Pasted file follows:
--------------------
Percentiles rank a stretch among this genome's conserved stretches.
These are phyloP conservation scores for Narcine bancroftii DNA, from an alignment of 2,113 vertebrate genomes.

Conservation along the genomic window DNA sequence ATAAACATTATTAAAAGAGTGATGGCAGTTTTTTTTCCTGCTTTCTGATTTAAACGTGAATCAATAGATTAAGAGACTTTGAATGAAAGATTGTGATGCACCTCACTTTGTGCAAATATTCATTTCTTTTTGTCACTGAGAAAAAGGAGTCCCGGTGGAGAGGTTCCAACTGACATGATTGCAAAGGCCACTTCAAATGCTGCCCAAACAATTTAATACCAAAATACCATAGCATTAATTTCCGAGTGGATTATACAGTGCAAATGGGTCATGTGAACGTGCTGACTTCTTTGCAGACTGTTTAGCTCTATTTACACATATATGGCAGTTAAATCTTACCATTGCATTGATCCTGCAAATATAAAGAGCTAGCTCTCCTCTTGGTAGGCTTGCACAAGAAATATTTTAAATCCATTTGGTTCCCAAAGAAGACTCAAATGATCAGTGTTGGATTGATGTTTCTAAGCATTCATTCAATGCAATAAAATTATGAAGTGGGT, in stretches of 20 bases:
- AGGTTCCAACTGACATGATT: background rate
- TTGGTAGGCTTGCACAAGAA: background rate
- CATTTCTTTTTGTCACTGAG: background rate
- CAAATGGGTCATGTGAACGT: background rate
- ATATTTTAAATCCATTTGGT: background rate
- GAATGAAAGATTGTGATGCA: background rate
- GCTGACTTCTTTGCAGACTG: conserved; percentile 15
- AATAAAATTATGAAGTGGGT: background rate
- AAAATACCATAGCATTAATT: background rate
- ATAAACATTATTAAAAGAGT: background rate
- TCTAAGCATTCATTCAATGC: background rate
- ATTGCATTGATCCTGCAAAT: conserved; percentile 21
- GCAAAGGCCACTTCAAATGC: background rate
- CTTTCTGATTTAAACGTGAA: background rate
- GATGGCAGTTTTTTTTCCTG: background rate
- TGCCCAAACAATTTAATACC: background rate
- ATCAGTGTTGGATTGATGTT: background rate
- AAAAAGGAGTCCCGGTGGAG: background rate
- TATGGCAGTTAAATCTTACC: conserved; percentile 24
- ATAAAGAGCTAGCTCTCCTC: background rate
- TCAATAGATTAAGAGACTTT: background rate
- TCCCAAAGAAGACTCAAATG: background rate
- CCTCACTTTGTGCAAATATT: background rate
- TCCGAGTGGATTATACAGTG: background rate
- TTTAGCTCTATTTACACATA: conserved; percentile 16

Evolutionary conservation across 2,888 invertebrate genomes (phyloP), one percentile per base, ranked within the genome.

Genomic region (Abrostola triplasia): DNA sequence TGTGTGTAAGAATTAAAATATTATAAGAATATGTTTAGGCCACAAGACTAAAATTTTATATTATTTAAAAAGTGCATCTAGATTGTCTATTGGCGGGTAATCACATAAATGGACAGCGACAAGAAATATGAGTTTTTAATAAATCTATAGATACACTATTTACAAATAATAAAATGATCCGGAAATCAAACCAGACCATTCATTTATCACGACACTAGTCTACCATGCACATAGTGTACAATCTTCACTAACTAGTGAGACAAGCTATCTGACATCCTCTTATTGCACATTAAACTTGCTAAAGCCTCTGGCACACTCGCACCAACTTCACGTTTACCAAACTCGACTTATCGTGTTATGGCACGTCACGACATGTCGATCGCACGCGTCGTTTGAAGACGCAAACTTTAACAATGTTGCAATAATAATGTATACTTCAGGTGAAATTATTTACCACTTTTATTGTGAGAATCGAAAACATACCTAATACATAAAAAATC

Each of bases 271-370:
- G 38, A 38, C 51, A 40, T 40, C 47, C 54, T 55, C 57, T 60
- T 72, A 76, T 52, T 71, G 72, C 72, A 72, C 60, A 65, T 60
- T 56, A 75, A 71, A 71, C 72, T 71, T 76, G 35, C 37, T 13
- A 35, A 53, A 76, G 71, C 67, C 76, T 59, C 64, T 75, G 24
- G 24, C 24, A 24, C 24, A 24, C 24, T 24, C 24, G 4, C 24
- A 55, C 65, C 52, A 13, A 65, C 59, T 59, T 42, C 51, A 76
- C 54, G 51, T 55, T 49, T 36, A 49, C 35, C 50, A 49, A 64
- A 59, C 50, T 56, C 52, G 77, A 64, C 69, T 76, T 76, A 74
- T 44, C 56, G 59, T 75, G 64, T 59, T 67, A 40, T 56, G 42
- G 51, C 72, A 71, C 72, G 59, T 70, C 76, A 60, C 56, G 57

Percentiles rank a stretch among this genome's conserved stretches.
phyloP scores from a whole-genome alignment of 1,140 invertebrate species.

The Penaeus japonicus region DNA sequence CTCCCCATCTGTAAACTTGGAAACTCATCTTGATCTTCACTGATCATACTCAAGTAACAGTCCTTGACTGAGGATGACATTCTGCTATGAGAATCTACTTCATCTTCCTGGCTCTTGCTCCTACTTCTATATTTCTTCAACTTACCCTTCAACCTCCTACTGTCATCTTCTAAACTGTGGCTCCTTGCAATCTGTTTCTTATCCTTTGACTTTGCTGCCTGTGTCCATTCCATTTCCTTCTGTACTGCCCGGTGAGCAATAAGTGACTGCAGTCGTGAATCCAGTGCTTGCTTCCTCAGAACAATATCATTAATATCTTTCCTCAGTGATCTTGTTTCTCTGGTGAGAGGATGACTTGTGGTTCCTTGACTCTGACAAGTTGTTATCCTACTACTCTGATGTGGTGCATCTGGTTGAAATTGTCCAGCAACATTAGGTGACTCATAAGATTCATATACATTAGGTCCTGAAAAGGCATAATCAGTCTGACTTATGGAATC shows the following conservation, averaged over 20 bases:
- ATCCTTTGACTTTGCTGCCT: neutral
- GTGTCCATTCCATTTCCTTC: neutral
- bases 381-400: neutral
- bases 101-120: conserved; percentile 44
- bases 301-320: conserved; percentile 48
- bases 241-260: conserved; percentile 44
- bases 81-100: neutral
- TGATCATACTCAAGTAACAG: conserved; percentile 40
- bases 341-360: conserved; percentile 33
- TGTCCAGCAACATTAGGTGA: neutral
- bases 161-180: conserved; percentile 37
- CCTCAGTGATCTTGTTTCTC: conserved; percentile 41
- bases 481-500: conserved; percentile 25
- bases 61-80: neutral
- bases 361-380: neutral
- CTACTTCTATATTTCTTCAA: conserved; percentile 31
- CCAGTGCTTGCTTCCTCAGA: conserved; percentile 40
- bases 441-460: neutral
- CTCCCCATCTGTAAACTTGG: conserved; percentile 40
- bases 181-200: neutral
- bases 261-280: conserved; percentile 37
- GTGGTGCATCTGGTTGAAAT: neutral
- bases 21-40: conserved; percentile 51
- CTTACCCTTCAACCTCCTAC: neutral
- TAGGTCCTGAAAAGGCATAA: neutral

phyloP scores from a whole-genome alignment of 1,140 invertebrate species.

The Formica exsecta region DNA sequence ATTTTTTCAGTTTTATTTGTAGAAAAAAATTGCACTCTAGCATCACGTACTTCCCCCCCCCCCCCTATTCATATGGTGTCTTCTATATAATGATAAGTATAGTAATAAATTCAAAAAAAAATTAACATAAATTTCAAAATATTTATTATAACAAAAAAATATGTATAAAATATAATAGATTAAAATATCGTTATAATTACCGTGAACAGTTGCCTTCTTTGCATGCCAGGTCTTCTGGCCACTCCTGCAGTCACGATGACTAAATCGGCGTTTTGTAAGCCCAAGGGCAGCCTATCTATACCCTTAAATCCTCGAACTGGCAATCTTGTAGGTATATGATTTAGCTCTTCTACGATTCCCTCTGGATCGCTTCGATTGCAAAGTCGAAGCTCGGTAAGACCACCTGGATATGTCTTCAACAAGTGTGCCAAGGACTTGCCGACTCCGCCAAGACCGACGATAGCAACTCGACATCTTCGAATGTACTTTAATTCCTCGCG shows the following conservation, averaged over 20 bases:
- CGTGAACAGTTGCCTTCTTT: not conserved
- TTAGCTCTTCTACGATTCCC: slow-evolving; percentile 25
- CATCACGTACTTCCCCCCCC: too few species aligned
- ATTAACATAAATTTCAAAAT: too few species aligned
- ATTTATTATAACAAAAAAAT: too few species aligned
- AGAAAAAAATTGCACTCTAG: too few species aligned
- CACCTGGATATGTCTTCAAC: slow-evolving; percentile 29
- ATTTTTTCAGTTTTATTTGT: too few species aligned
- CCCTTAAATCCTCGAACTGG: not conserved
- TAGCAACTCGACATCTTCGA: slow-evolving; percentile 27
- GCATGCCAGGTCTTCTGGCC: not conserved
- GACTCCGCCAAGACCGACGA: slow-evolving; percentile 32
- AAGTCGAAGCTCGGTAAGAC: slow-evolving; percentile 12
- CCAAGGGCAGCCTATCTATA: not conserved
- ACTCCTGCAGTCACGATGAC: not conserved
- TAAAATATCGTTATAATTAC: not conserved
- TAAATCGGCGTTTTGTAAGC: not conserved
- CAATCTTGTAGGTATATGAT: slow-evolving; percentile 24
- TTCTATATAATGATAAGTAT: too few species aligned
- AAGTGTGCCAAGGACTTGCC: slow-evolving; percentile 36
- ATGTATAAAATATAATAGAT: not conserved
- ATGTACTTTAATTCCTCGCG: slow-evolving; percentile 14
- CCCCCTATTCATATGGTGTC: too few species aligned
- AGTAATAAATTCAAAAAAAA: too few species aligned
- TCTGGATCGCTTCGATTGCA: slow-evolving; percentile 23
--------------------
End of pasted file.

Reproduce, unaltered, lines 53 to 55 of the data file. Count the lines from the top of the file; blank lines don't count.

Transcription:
- bases 341-360: conserved; percentile 33
- TGTCCAGCAACATTAGGTGA: neutral
- bases 161-180: conserved; percentile 37